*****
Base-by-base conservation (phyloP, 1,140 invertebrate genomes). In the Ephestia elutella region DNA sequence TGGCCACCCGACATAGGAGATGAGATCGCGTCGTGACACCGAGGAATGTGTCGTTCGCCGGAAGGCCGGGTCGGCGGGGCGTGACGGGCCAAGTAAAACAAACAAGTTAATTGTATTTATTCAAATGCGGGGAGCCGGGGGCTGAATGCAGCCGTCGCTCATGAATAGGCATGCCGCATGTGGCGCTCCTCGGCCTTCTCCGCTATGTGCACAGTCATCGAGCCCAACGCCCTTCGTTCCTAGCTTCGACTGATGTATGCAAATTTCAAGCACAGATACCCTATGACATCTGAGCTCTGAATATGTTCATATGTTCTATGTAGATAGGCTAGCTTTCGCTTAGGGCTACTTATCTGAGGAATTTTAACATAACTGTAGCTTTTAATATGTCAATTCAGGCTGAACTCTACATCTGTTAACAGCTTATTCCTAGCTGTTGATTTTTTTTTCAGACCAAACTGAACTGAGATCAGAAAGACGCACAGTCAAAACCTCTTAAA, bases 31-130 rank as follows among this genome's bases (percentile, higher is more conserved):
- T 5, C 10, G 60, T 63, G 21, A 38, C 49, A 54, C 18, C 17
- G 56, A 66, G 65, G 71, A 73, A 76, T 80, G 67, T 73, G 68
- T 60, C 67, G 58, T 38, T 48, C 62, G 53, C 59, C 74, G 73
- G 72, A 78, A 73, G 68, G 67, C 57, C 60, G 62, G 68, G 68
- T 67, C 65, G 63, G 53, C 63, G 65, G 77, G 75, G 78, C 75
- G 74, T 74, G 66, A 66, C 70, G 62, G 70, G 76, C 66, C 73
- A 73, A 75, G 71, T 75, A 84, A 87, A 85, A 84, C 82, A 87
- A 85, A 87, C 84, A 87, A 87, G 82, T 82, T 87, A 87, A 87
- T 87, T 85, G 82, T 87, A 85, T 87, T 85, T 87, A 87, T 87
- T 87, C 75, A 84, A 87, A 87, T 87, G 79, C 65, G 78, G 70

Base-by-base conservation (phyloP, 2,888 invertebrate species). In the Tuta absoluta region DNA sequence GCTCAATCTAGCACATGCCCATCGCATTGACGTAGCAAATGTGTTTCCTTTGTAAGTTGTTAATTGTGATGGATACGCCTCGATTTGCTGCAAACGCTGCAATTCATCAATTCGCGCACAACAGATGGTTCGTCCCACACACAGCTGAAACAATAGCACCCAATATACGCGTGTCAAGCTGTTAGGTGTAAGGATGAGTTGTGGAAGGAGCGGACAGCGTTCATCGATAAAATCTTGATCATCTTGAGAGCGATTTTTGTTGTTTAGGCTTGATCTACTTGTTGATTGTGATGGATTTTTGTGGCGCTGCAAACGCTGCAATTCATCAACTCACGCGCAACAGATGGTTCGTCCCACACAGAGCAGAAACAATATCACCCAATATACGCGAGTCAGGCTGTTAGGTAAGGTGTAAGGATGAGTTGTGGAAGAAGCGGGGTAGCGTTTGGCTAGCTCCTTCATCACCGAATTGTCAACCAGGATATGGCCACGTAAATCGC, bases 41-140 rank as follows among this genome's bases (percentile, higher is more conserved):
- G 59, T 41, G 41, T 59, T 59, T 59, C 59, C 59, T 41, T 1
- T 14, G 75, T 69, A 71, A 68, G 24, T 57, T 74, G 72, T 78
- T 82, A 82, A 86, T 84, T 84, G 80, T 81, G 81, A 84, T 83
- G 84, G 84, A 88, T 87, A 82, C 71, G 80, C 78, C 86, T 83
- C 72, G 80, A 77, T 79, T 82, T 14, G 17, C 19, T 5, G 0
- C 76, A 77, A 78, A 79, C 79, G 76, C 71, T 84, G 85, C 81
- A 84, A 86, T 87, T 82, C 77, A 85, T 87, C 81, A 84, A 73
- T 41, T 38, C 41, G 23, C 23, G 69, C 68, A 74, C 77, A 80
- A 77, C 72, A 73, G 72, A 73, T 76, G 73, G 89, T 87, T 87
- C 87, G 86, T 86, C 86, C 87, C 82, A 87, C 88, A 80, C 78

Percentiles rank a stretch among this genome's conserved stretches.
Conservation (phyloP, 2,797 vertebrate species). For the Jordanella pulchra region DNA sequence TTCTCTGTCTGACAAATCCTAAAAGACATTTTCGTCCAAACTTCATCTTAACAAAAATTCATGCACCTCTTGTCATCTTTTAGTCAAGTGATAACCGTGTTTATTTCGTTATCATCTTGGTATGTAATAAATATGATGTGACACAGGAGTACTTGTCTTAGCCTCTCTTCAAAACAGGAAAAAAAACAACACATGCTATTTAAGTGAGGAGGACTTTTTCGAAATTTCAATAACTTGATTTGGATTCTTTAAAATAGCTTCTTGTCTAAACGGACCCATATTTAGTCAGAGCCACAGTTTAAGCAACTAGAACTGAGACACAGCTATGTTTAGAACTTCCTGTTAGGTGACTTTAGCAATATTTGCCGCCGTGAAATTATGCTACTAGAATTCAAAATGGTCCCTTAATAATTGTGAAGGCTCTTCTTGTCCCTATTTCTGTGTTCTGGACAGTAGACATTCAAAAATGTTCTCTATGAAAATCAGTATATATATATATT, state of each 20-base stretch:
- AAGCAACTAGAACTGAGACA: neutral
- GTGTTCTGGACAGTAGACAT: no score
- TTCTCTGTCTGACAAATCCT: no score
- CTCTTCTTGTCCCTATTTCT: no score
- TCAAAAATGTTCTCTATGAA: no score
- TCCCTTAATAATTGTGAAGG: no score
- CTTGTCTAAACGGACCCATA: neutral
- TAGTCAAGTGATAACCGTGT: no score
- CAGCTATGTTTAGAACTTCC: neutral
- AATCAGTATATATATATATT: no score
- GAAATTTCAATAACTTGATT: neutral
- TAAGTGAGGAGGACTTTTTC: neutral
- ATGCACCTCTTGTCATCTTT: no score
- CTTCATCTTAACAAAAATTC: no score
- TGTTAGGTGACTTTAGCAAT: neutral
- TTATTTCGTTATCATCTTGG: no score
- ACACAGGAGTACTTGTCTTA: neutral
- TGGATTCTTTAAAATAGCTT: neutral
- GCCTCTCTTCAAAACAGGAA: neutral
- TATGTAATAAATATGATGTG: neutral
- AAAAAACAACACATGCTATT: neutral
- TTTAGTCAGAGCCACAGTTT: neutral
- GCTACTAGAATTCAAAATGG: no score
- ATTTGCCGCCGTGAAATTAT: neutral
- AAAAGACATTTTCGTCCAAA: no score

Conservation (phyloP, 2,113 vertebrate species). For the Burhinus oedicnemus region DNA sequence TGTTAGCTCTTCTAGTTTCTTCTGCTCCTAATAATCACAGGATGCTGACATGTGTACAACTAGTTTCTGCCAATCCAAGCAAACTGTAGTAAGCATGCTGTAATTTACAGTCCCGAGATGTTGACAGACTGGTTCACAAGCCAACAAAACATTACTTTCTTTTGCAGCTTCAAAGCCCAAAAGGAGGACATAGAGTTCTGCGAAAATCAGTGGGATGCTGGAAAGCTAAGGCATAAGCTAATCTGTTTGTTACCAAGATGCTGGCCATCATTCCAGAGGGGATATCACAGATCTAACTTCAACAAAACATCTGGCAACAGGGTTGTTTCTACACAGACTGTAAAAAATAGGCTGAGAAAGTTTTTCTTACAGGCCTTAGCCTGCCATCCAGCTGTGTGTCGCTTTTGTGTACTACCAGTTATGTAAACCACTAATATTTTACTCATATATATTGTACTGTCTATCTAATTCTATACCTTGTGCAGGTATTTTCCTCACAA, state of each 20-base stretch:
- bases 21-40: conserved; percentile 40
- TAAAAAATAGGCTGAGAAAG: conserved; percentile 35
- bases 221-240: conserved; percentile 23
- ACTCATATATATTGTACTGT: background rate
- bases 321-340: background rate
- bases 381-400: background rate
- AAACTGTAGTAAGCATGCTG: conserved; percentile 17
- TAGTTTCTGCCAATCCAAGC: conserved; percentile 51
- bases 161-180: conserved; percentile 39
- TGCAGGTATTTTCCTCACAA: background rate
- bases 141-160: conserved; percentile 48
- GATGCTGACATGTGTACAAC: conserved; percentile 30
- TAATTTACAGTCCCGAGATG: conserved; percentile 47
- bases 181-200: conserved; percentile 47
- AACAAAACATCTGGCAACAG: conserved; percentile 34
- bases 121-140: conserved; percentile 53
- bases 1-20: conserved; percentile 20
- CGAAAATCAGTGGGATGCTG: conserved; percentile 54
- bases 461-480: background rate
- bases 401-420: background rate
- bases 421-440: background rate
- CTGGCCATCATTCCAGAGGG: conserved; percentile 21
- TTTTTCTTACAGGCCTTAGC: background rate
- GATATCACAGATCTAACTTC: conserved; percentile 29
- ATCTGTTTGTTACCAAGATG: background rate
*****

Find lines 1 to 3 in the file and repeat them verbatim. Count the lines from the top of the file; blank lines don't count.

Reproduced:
Base-by-base conservation (phyloP, 1,140 invertebrate genomes). In the Ephestia elutella region DNA sequence TGGCCACCCGACATAGGAGATGAGATCGCGTCGTGACACCGAGGAATGTGTCGTTCGCCGGAAGGCCGGGTCGGCGGGGCGTGACGGGCCAAGTAAAACAAACAAGTTAATTGTATTTATTCAAATGCGGGGAGCCGGGGGCTGAATGCAGCCGTCGCTCATGAATAGGCATGCCGCATGTGGCGCTCCTCGGCCTTCTCCGCTATGTGCACAGTCATCGAGCCCAACGCCCTTCGTTCCTAGCTTCGACTGATGTATGCAAATTTCAAGCACAGATACCCTATGACATCTGAGCTCTGAATATGTTCATATGTTCTATGTAGATAGGCTAGCTTTCGCTTAGGGCTACTTATCTGAGGAATTTTAACATAACTGTAGCTTTTAATATGTCAATTCAGGCTGAACTCTACATCTGTTAACAGCTTATTCCTAGCTGTTGATTTTTTTTTCAGACCAAACTGAACTGAGATCAGAAAGACGCACAGTCAAAACCTCTTAAA, bases 31-130 rank as follows among this genome's bases (percentile, higher is more conserved):
- T 5, C 10, G 60, T 63, G 21, A 38, C 49, A 54, C 18, C 17
- G 56, A 66, G 65, G 71, A 73, A 76, T 80, G 67, T 73, G 68